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Flipping a Switch on Neuron Activity

08.03.2011
Researchers in California and Germany Demonstrate Light-Activated Receptors on Nerve Cells

All our daily activities, from driving to work to solving a crossword puzzle, depend on signals carried along the body's vast network of neurons. Propagation of these signals is, in turn, dependent on myriad small molecules within nerve cells -- receptors, ion channels, and transmitters -- turning on and off in complex cascades.

Until recently, the study of these molecules in real time has not been possible, but researchers at the University of California at Berkeley and the University of Munich have attached light-sensing modules to neuronal molecules, resulting in molecules that can be turned on and off with simple flashes of light.

“We get millisecond accuracy,” says Joshua Levitz, a graduate student at Berkeley and first author of the study. According to Levitz, the “biggest advantage is that we can probe specific receptors in living organisms.” Previous methods using pharmacological agents were much less specific, affecting every receptor in every cell. Now, investigators can select individual cells for activation by focusing light. And by attaching light-sensing modules to one class of molecules at a time, they can parse the contributions of individual classes to neuronal behavior.

Levitz will be presenting a system in which G-protein-coupled receptors, molecules that play key roles in transmitting signals within cells, can be selectively activated. He is planning to use the system to study the hippocampus, a region of the brain where memories are formed, stored and maintained. There may be clinical utility to the system as well, he points out. G-protein-coupled receptors are also critical for vision in the retina, and light-sensing versions could potentially be introduced into people with damaged retinas in order to restore sight.

The presentation, “Design and Application of a Light-Activated Metabotropic Glutamate Receptor for Optical Control of Intracellular Signaling Pathways” will be presented at 8:30 a.m. on March 7, 2011 in Room 309 of the Baltimore Convention Center. ABSTRACT: http://tinyurl.com/4lf9dse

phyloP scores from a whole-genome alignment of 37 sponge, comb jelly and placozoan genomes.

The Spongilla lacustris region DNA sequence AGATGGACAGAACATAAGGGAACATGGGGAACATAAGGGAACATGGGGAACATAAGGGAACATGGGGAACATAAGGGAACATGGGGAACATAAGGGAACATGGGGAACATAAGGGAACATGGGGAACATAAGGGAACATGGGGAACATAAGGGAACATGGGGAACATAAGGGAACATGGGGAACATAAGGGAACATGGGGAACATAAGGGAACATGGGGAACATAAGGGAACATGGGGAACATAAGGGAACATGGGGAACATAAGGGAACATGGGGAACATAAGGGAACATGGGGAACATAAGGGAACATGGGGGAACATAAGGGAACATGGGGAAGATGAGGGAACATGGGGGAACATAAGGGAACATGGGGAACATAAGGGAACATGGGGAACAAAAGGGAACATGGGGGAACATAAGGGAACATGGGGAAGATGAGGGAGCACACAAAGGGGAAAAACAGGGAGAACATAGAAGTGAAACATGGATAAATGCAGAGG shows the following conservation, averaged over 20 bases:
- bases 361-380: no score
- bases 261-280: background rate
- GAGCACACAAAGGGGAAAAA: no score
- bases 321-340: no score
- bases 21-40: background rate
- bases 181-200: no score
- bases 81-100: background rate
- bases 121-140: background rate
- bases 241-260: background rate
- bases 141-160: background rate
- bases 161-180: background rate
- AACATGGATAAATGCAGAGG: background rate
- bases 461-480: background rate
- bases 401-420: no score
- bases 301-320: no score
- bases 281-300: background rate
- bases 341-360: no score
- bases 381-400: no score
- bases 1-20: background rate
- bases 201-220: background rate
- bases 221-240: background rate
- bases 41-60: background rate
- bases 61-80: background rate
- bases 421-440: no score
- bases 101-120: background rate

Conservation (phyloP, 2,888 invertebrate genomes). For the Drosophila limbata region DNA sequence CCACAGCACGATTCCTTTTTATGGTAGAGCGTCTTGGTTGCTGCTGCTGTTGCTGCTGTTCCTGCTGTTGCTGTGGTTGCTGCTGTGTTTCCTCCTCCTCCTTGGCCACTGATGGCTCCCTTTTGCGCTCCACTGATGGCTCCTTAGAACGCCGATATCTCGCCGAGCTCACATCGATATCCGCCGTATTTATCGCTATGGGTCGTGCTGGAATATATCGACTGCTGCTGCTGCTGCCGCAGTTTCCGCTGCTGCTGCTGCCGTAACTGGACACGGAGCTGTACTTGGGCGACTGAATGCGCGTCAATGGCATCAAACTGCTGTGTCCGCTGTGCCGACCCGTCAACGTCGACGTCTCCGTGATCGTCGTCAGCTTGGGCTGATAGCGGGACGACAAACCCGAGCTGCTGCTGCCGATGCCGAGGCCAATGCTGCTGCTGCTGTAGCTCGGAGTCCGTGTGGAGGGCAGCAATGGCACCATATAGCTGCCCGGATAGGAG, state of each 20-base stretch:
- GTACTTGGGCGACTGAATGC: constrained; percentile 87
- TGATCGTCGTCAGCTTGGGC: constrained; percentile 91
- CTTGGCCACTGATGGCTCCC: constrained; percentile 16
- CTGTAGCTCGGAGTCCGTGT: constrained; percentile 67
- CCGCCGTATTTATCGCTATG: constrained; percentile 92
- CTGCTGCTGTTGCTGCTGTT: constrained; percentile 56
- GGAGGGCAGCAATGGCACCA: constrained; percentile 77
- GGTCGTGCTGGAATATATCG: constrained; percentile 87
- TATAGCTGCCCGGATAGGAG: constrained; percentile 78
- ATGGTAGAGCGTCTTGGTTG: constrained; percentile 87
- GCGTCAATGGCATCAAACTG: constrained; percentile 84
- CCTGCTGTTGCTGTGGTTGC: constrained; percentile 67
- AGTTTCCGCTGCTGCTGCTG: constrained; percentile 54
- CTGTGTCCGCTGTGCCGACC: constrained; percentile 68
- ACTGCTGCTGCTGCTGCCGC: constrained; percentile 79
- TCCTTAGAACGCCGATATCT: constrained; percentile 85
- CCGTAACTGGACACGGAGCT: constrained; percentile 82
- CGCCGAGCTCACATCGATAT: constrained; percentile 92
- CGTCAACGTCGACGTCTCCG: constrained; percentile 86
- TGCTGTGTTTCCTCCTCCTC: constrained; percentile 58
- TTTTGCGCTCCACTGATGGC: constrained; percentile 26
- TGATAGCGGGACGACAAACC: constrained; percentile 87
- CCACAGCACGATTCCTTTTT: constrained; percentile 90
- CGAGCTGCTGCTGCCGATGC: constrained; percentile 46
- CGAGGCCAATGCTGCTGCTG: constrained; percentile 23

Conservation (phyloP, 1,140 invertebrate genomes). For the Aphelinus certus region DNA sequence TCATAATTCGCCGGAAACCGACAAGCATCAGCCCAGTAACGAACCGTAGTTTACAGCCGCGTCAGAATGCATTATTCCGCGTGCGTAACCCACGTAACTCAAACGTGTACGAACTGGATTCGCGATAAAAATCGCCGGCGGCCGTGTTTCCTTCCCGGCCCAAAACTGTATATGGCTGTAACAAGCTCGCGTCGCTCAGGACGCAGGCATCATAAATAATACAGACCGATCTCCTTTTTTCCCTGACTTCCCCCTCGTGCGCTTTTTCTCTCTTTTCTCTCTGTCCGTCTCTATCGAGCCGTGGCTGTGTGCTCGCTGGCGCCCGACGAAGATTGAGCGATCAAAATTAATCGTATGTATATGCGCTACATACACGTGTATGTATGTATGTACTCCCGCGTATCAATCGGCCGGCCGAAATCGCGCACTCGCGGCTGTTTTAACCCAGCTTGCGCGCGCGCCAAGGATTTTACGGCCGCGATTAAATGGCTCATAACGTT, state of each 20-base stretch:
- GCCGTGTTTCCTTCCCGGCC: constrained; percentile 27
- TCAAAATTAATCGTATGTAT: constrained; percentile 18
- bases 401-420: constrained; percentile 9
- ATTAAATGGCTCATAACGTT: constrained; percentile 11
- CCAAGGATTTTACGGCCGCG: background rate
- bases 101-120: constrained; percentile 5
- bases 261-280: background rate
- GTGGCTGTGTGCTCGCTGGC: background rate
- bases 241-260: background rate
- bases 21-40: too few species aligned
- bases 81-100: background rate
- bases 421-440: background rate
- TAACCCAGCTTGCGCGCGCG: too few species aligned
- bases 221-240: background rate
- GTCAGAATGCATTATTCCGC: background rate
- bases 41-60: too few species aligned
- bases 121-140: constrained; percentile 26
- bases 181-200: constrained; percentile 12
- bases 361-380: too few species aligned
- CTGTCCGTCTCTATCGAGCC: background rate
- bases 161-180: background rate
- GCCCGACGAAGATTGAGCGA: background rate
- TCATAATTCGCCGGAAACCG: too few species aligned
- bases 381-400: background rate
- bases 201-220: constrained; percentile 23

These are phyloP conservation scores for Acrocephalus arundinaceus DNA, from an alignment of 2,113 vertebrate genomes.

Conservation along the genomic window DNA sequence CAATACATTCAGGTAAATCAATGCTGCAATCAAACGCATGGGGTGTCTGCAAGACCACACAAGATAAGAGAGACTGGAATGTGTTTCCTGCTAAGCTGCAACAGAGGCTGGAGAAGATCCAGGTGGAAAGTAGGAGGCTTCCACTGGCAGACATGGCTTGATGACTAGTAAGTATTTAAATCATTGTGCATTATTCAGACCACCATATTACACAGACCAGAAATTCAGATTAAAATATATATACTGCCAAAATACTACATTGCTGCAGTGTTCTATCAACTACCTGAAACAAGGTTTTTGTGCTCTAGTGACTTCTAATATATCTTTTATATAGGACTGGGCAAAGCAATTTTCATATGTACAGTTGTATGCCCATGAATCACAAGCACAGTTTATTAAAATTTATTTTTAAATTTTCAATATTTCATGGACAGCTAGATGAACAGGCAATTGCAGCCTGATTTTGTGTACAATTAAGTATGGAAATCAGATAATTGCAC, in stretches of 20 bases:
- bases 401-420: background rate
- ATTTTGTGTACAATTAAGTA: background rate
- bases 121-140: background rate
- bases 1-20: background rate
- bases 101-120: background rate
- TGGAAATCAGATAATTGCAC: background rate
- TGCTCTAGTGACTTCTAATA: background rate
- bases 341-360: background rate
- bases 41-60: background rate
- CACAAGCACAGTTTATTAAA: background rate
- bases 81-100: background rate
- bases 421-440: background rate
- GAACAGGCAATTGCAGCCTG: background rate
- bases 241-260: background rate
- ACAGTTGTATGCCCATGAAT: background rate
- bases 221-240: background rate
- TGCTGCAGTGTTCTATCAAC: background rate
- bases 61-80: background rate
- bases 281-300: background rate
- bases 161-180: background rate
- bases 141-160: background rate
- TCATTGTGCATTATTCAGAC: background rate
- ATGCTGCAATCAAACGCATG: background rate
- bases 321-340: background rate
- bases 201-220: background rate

The research was funded by the Nanomedicine Development Center at the National Institutes of Health.

MORE MEETING INFORMATION

Each year, the Biophysical Society Annual Meeting brings together more than 6,000 scientists and hosts more than 4,000 poster presentations, 200 exhibits, and more than 20 symposia. The largest meeting of its type in the world, the Biophysical Society Annual Meeting retains its small-meeting flavor through its subgroup meetings, platform sessions, social activities, and committee programs.

QUICK LINKS
Meeting Home Page:
http://www.biophysics.org/2011meeting
General Meeting Information:
http://www.biophysics.org/GeneralInfo/Overview/tabid/2062/Default.aspx
Search abstracts:
http://www.abstractsonline.com/plan/start.aspx?mkey={FEA830A5-24AD-47F3-8E61-FCA29F5FEF34}
PRESS REGISTRATION
The Biophysical Society invites credentialed journalists, freelance reporters working on assignment, and public information officers to attend its Annual Meeting for free. For more information on registering as a member of the press, please contact Ellen Weiss at eweiss@biophysics.org or 240-290-5606. Also see: http://www.biophysics.org/Registration/Press/tabid/2148/Default.aspx
ABOUT THE BIOPHYICAL SOCIETY
The Biophysical Society, founded in 1956, is a professional, scientific society established to encourage development and dissemination of knowledge in biophysics. The society promotes growth in this expanding field through its annual meeting, monthly journal, and committee and outreach activities. Its over 9,000 members are located throughout the U.S. and the world, where they teach and conduct research in colleges, universities, laboratories, government agencies, and industry. For more information on the society or the 2011 Annual Meeting, visit www.biophysics.org

Ellen R. Weiss | Newswise Science News
Further information:
http://www.biophysics.org

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